A comparative analysis of reproductive effort, fecundity, and egg weight was conducted in two species of spider crabs, Leurocyclus tuberculosus and Libinia spinosa, during one-year period. Ovigerous females were collected from Patagonia-Argentina (42°56′S, 64°21′W) and were measured (CW = carapace width). Each egg brood was weighed, dried and the number of eggs (F = fecundity) counted. Scatterplots of relative fecundity (RF = F/CW) were submitted to regression analyses. Mean F and RF was calculated for each season to assess seasonal variation of reproductive intensity. Mean F was 35,000 eggs in L. tuberculosus and 30,000 eggs in L. spinosa, with these values being intermediate in comparison with other Majoidea. The RF was approximately 18% higher in L. tuberculosus that presented an average dry weight egg 45% less than L. spinosa. Although in both species F showed a positive correlation with CW, less than the 20% of the variation in the number of eggs could be explained by female's size, suggesting there are other factors that influence F. The proportion of body energy devoted to reproduction (reproductive effort), exhibited significant differences between species. In Leurocyclus tuberculosus reproductive activity is significantly different along the 12-month suggesting that the conditions for ‘optimal’ egg production change throughout the year. In Libinia spinosa mean fecundity did not reveal significant differences over seasons. These results are central in studies of life-history theory and in the development of lifehistory models, as it is directly related to energy allocation and partitioning.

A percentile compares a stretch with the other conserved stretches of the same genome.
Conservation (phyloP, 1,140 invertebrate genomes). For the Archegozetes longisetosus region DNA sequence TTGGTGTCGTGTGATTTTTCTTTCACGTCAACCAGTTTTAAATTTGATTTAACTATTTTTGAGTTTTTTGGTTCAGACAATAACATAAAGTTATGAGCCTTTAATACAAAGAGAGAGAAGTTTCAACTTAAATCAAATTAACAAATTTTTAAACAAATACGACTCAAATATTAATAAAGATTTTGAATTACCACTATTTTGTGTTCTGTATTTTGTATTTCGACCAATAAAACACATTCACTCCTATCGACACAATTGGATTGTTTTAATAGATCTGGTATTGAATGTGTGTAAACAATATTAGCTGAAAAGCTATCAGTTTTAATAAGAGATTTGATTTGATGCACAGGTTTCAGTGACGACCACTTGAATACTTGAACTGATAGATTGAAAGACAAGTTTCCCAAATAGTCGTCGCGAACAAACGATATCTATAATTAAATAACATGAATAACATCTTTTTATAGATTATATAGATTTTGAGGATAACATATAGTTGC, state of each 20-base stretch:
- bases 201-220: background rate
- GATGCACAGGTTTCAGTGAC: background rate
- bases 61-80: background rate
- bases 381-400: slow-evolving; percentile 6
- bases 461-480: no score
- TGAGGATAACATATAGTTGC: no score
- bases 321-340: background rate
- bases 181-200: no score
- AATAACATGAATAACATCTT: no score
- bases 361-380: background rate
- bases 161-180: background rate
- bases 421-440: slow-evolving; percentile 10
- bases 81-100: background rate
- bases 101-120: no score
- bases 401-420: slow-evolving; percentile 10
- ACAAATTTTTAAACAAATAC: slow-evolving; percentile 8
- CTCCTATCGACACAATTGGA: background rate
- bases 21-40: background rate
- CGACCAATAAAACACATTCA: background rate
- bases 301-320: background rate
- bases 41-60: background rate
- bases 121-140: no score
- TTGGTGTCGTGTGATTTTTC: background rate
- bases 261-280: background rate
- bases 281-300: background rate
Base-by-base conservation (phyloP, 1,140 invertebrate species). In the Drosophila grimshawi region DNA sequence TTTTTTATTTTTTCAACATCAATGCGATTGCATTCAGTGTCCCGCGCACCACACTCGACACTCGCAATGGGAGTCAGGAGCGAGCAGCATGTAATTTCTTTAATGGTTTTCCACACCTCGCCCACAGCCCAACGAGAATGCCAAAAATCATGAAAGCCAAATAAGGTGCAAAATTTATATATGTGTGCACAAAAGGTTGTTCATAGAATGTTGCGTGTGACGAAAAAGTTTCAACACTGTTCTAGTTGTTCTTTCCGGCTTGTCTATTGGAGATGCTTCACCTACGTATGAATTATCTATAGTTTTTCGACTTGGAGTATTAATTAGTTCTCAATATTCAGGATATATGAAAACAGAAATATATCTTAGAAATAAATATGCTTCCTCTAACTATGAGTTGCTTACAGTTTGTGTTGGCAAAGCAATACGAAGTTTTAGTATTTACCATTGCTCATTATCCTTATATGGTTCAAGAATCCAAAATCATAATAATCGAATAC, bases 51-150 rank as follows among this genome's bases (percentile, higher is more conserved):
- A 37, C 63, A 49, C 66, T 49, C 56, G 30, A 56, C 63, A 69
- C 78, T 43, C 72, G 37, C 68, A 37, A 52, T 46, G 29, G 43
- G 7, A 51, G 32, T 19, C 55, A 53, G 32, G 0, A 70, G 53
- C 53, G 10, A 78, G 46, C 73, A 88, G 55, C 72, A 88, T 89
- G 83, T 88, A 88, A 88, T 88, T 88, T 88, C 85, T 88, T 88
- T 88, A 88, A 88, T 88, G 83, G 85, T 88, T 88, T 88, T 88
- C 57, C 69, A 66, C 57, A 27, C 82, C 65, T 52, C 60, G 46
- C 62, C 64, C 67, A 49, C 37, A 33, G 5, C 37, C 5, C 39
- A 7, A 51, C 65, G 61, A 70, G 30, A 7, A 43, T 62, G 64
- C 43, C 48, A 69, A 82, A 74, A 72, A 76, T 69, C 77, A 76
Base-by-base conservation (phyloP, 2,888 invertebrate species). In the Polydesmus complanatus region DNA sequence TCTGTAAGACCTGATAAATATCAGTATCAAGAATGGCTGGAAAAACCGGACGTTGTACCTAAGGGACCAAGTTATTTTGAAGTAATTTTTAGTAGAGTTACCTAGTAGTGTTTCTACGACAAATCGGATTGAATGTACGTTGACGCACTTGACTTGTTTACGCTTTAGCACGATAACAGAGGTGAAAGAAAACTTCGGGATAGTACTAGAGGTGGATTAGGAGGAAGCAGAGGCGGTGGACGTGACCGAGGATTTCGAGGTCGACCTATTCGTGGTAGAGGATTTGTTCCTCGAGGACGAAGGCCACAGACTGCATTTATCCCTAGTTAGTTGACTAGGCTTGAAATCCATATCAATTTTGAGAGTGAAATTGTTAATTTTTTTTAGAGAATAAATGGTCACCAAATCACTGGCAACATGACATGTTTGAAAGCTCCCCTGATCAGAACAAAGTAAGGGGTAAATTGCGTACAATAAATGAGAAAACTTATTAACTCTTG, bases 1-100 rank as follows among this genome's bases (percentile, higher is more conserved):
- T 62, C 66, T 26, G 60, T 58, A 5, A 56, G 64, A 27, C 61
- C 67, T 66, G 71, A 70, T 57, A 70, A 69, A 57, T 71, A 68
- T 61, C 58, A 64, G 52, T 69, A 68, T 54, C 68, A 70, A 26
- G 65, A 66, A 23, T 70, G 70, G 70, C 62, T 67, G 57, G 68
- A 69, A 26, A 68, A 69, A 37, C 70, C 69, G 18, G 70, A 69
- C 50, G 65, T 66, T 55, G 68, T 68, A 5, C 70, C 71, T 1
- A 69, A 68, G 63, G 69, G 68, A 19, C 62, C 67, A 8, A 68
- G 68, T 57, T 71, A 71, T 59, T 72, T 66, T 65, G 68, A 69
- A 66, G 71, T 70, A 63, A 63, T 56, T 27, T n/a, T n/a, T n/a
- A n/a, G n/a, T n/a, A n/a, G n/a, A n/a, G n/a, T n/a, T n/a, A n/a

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Vol. 31 • No. 4